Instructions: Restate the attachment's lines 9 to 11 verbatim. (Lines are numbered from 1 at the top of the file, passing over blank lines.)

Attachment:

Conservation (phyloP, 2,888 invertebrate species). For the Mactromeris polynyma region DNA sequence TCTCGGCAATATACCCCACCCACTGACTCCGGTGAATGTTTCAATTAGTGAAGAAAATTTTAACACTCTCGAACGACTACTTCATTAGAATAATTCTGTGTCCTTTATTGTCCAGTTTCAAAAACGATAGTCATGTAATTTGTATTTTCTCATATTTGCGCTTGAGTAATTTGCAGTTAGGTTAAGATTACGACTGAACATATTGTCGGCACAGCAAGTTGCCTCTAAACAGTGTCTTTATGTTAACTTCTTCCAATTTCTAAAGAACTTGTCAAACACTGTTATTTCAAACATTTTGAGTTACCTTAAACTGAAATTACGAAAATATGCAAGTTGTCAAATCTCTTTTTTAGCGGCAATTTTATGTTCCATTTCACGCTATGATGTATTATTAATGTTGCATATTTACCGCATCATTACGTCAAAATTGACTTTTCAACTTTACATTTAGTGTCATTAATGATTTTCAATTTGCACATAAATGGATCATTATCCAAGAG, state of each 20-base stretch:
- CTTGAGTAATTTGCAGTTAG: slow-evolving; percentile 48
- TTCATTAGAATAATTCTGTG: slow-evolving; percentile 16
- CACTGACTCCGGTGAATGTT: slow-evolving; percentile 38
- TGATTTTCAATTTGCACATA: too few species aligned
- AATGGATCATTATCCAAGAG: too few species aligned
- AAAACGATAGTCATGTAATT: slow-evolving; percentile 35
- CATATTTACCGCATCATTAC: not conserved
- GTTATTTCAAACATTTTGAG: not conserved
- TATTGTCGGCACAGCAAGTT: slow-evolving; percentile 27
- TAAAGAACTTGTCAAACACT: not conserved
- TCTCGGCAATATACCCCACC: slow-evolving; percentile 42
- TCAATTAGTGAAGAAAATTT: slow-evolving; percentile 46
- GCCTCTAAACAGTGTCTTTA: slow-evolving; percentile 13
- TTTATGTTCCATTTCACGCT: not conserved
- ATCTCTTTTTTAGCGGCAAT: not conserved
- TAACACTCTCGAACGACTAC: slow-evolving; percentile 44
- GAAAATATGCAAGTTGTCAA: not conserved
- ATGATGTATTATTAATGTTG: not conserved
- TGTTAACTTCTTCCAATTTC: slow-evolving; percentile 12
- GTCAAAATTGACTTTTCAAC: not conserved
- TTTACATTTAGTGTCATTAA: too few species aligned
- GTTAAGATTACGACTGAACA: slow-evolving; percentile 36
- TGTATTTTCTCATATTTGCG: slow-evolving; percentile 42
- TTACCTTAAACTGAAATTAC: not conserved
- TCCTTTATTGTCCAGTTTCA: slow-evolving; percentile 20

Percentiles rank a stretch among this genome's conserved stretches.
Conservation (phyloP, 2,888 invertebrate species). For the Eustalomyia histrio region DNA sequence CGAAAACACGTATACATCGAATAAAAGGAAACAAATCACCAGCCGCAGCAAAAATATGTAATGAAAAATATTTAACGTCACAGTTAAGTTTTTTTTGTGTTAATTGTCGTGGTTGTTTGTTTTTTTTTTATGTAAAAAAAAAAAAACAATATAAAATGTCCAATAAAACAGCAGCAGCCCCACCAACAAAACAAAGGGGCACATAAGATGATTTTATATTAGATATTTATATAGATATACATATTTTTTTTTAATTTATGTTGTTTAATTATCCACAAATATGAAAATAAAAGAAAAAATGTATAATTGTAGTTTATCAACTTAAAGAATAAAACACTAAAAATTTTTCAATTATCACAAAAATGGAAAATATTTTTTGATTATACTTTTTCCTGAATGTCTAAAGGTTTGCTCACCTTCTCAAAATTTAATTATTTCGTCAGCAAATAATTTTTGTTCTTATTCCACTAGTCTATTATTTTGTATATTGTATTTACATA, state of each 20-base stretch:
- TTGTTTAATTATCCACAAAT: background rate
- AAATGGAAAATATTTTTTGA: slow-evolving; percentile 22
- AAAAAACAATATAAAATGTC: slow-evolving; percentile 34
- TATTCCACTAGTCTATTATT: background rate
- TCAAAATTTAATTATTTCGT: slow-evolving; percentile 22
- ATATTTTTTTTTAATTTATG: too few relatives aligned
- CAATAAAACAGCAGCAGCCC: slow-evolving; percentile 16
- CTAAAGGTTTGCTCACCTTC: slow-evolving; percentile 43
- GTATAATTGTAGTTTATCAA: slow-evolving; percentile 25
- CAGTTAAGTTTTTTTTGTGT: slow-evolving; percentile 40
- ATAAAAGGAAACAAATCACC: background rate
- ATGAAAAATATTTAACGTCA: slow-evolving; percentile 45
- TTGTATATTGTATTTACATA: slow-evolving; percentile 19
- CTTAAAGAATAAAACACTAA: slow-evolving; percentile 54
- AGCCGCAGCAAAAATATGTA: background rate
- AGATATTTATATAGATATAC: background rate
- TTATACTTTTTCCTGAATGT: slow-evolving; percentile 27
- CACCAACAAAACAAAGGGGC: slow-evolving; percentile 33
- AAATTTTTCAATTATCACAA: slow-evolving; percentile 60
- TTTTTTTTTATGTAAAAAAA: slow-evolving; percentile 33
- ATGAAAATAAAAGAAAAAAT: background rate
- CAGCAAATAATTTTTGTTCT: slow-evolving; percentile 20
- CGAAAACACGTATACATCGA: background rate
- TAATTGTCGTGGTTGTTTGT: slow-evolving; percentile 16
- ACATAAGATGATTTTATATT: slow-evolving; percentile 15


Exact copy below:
- GTTATTTCAAACATTTTGAG: not conserved
- TATTGTCGGCACAGCAAGTT: slow-evolving; percentile 27
- TAAAGAACTTGTCAAACACT: not conserved